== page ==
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Nissan Called to Extend Juke and Maxima Warranties

Automaker is aware of issues, but it can do more

Published: September 29, 2014 11:00 AM
Photo: Nissan

All automakers issue technical service bulletins and warranty extensions every year. TSBs are typically non-safety-related issues, and the customer may or may not have to pay for the any repair work due to faulty components. But if an issue affects a broad enough spectrum of vehicles, the automaker may decide that the TSB should be expanded into an extension of the vehicle warranty.

Two problems that fall into this category involve engines in the Nissan Maxima sedan and the Juke small SUV.

Photo: Nissan

Nissan has informed its dealers through a service bulletin that 2009-14 Maximas may need an updated No. 1 main bearing due to a knocking noise, which is only evident at idle after the engine warms up.

The main bearings are an integral part of an engine; they are bearings on which the engine’s crankshaft rotates. If a main bearing is not functioning properly, the engine could run rough.

Nissan claims that the “incident rate has been very small to date,” and that the company “has no data to indicate there is a related durability concern for the Maxima or other VQ-powered models.”

"VQ" is Nissan's internal code for the V6 engine that powers many of its larger vehicles.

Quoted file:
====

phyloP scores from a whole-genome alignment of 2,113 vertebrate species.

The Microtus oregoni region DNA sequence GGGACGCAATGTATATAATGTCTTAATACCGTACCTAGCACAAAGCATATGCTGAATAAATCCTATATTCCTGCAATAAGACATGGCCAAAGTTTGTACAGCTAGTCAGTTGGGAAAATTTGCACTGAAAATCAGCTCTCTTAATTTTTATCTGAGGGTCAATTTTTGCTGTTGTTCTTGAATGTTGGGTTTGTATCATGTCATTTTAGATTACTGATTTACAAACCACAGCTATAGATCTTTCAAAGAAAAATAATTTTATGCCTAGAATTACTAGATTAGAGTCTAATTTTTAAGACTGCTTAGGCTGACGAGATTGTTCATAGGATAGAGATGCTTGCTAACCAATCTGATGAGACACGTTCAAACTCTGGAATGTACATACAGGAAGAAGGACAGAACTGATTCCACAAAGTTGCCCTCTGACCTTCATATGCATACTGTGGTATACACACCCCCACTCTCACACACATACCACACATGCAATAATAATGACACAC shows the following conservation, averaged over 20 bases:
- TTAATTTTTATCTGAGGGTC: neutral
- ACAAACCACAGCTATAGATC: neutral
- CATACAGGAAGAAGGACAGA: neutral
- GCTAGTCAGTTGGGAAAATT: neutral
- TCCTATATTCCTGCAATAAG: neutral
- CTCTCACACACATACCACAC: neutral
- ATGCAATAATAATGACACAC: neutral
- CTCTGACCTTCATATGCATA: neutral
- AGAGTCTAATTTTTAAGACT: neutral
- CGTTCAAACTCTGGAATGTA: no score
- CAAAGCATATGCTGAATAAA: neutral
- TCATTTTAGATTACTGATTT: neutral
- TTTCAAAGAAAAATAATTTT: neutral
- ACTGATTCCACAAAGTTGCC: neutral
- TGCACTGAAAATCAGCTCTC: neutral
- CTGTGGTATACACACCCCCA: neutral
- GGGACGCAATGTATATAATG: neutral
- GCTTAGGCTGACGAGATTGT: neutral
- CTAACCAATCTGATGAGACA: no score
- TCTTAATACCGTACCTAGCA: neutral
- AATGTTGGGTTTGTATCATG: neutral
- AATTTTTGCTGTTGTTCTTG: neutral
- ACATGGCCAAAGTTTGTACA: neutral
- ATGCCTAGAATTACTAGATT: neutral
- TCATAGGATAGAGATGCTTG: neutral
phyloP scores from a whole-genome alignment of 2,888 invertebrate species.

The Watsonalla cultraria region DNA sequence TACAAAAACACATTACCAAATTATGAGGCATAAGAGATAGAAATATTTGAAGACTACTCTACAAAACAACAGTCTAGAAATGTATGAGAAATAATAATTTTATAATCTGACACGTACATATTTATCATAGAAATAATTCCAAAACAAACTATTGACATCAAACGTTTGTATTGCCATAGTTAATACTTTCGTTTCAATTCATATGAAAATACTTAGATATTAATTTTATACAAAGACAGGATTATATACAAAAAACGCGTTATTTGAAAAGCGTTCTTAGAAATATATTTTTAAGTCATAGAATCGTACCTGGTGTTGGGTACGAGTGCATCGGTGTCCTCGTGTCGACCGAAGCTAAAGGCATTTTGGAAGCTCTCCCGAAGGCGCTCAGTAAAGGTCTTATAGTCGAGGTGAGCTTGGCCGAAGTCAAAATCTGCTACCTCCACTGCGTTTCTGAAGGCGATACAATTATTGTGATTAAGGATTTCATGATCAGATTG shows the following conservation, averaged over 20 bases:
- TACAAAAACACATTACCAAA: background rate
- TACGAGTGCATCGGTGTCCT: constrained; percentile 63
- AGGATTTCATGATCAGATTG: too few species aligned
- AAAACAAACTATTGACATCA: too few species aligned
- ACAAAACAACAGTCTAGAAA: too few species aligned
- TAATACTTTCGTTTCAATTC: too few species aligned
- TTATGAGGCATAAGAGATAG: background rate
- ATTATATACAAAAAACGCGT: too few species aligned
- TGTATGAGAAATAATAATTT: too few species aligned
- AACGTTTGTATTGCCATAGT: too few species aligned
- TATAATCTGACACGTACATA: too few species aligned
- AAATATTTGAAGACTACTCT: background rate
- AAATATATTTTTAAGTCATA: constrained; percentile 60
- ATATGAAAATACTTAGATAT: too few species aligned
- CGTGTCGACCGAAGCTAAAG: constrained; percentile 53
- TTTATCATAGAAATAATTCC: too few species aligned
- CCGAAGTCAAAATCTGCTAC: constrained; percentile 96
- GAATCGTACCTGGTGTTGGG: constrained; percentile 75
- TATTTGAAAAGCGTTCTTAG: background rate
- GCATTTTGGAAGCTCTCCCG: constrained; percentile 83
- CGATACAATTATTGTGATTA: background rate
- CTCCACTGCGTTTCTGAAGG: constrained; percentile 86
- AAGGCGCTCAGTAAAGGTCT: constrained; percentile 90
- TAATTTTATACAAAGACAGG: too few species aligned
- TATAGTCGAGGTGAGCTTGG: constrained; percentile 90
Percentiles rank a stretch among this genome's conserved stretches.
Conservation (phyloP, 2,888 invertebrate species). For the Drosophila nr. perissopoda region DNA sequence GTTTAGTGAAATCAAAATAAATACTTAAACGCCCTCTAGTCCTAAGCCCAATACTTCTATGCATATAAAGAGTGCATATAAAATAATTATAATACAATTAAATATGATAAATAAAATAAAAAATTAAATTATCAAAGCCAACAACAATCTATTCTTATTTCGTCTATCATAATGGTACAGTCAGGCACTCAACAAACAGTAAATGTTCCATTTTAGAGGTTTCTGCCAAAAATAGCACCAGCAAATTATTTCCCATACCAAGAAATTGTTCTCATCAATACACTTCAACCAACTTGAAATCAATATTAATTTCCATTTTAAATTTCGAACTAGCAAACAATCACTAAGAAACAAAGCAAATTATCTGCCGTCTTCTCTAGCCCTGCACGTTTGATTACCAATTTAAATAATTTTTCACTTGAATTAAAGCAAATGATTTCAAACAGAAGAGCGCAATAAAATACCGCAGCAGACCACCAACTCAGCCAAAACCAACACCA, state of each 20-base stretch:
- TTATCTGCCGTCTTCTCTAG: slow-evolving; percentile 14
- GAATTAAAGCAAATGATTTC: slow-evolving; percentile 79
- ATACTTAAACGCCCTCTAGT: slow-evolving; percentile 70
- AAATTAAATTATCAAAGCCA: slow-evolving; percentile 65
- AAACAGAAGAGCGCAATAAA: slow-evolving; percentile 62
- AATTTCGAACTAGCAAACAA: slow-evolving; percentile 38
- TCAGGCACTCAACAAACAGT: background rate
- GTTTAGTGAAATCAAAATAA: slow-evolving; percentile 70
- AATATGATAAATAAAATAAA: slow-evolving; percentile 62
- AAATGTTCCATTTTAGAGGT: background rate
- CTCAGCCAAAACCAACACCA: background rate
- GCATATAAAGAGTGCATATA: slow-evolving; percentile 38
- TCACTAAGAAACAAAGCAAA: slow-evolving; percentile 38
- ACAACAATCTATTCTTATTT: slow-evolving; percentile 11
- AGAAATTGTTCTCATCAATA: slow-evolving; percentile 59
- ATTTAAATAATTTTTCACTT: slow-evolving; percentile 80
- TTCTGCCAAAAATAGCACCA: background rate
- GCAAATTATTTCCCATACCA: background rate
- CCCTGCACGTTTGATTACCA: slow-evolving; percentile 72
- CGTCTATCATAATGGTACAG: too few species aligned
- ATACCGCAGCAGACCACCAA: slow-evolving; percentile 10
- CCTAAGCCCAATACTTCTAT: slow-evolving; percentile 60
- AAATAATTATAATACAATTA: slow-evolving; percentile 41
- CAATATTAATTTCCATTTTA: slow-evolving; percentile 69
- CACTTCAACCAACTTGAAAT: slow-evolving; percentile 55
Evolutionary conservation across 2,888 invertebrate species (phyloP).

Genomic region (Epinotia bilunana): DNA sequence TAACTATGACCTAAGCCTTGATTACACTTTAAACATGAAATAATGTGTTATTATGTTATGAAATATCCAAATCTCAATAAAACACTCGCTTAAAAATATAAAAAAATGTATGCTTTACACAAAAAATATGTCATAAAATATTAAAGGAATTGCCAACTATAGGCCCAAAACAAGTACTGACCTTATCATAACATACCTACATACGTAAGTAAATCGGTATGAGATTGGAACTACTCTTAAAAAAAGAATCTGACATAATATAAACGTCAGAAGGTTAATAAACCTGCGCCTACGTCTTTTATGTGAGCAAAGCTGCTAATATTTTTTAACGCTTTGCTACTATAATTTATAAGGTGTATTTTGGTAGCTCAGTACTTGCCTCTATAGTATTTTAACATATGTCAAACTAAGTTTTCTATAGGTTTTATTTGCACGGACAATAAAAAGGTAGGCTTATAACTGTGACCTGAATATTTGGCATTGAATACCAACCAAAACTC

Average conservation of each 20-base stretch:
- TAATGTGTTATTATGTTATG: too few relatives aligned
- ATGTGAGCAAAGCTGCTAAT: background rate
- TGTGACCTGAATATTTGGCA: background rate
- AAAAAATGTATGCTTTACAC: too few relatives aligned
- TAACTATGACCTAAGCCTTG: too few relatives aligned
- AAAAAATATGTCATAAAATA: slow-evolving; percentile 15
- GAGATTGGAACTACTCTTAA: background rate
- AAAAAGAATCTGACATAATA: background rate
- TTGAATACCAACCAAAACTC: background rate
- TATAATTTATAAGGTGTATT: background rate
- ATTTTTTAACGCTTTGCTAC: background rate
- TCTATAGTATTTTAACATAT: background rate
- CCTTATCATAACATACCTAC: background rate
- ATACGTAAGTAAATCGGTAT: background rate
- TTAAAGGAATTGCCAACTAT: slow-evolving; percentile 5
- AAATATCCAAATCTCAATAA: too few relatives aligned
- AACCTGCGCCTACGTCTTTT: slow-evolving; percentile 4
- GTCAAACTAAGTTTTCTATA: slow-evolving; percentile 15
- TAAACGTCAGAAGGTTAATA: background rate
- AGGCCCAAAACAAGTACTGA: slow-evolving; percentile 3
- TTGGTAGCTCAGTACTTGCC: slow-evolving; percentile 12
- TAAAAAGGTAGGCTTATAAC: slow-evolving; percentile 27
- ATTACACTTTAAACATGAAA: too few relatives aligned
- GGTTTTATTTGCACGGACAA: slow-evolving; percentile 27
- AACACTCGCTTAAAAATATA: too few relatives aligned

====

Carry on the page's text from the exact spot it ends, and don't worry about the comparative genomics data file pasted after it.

For the Juke, the timing chain of some 2011-13 models produced between March 2010 and November 2012 has been identified as problematic by Nissan. If a timing chain is not working properly, the engine will run rough. If a timing chain breaks, it can cause severe engine damage.

Nissan has addressed the two issues to a certain extent. For the Maxima, Nissan will cover this major engine repair under the five-year/60,000-mile warranty. But if customers aren't aware of this knocking noise, and/or ignore it, and the engine fails outside the warranty period, then they will be on the hook for a very expensive repair. Nissan has stated that it has no plan to extend this warranty.

Check out our road tests of the Nissan Juke and Nissan Maxima.

Consumer Reports thinks Nissan should issue an extended warranty for this problem, particularly to protect owners of 2011-12 Maximas who may be running up against the age and/or mileage limitations.

For the Juke, Nissan has issued a voluntary service campaign and will replace the timing chain and related parts for those models at dealerships, free of charge. While the campaign is valid through Oct. 30, 2015, we are urging Nissan to extend the warranty for the engine if the chain fails after that date or if consumers experience any related engine problems. The company advises that it “will send second reminders in January to owners who have not visited a dealer for this repair in the first nine months.”

Consumer Reports’ testing did not disclose these problems. It was Nissan that acknowledged the issues with these models. We appreciate that Nissan has begun to address these engine issues, but the company could go further to minimize the potential negative effect on consumers. We urge Nissan to extend coverage for the two problems that the company formally acknowledges in the form of these TSBs and warranty extensions.

Owners can go to to learn about existing warranty extensions.

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